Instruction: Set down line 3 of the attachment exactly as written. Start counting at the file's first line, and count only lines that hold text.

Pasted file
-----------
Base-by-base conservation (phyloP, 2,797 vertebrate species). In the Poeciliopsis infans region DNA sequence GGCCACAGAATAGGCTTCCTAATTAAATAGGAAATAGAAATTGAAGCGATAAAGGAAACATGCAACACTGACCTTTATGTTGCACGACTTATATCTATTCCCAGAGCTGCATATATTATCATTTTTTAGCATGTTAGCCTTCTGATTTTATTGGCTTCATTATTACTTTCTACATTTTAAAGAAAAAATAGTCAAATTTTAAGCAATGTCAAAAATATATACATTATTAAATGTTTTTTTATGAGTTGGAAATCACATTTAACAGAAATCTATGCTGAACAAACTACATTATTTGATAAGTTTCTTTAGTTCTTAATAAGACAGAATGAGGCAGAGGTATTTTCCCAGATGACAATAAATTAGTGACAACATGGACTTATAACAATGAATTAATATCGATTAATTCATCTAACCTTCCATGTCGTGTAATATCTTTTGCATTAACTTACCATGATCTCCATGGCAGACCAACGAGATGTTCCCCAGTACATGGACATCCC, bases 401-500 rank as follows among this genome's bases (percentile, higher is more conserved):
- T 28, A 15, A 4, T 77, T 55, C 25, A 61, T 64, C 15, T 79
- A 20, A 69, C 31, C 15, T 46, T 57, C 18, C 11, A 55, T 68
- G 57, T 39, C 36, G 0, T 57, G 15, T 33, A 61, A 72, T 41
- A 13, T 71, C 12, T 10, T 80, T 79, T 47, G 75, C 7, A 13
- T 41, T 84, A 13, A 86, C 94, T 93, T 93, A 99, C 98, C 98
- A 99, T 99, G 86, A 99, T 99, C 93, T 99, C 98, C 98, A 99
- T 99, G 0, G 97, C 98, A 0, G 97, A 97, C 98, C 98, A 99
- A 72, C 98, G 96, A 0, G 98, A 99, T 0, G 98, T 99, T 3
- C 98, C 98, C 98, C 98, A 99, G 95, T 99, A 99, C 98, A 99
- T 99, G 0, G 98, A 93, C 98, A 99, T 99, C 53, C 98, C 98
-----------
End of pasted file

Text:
- A 20, A 69, C 31, C 15, T 46, T 57, C 18, C 11, A 55, T 68